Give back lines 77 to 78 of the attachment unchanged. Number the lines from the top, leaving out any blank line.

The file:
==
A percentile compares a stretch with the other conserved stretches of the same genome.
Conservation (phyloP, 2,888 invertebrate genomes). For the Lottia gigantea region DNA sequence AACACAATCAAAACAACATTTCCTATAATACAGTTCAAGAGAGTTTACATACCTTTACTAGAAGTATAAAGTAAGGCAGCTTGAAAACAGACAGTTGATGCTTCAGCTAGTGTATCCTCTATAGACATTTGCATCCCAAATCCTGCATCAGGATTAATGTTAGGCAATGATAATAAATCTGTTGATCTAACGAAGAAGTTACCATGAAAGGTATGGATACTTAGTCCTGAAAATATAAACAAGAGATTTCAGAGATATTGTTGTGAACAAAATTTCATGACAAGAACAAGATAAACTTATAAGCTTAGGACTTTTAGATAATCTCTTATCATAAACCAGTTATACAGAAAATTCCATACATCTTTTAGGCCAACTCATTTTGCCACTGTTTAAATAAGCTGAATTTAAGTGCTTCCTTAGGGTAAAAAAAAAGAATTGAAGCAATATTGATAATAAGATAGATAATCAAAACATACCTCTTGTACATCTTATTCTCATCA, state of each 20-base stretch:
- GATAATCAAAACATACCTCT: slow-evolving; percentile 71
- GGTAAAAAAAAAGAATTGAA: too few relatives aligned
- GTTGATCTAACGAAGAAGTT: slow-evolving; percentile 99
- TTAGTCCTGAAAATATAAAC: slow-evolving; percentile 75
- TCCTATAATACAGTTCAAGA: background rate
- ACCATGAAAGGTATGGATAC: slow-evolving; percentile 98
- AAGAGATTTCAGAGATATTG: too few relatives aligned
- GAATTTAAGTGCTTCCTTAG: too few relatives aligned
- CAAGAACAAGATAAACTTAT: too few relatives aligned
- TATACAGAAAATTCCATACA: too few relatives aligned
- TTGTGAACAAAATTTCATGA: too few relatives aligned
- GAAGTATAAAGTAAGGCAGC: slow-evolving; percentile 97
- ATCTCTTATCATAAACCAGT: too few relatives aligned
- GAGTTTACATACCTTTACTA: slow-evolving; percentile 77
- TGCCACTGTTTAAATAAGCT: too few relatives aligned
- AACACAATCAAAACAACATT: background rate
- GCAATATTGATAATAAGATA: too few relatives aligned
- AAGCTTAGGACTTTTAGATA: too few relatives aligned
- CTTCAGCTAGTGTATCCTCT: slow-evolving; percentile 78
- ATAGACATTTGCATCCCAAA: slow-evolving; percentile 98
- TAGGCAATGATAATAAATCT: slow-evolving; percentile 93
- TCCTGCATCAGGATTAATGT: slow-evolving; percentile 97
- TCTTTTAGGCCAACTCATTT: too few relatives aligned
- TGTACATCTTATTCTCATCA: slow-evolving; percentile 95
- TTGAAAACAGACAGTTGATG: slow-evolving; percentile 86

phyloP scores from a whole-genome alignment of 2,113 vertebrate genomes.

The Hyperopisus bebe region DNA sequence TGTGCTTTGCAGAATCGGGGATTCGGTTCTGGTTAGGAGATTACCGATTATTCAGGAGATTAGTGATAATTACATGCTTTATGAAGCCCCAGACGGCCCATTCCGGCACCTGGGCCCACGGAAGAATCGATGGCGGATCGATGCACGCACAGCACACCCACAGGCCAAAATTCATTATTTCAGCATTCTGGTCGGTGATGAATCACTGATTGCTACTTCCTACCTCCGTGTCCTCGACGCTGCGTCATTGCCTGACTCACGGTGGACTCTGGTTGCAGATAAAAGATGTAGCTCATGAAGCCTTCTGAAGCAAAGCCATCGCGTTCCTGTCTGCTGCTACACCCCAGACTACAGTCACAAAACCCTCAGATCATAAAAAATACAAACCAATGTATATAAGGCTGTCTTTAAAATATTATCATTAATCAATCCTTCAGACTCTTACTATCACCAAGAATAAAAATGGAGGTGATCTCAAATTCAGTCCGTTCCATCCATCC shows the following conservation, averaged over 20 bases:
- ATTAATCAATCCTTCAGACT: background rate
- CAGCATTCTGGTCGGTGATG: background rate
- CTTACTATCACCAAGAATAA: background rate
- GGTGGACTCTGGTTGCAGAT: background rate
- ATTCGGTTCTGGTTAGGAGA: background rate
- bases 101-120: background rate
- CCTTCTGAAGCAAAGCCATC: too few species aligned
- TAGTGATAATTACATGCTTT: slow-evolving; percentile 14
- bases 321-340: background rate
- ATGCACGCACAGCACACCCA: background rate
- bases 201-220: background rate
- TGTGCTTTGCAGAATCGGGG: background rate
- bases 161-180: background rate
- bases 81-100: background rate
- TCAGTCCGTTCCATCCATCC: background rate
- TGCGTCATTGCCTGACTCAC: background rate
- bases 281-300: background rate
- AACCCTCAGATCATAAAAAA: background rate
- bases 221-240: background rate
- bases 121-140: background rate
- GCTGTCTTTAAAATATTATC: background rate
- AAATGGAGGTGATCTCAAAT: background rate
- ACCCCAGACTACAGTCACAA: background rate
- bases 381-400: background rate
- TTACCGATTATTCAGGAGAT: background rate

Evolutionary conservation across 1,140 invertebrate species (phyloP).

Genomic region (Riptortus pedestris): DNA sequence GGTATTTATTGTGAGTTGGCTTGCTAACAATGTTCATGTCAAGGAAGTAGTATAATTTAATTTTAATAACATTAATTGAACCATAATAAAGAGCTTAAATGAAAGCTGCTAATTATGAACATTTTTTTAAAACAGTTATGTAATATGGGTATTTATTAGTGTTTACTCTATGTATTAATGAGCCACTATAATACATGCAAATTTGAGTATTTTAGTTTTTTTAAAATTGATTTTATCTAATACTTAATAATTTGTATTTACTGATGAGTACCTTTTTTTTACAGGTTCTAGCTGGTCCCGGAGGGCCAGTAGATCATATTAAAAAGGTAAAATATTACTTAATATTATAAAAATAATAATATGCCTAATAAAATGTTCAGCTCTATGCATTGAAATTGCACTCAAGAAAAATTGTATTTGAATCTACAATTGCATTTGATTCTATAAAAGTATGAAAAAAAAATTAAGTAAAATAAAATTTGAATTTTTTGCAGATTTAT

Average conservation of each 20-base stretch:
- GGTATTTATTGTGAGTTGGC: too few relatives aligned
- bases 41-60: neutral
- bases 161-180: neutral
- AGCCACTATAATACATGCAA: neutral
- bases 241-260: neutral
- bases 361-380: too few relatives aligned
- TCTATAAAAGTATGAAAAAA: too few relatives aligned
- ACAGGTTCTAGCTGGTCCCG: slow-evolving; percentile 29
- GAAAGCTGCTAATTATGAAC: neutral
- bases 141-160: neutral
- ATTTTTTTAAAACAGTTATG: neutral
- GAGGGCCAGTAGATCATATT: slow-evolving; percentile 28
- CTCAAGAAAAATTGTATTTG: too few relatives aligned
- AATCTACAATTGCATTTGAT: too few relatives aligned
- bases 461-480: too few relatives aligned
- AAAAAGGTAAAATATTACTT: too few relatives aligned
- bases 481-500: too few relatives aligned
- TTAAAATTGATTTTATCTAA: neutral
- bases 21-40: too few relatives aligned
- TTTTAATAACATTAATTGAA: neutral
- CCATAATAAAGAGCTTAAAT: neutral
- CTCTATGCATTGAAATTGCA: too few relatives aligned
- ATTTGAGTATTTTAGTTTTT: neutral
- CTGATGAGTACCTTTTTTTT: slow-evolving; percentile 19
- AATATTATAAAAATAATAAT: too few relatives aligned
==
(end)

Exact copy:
- TTTTAATAACATTAATTGAA: neutral
- CCATAATAAAGAGCTTAAAT: neutral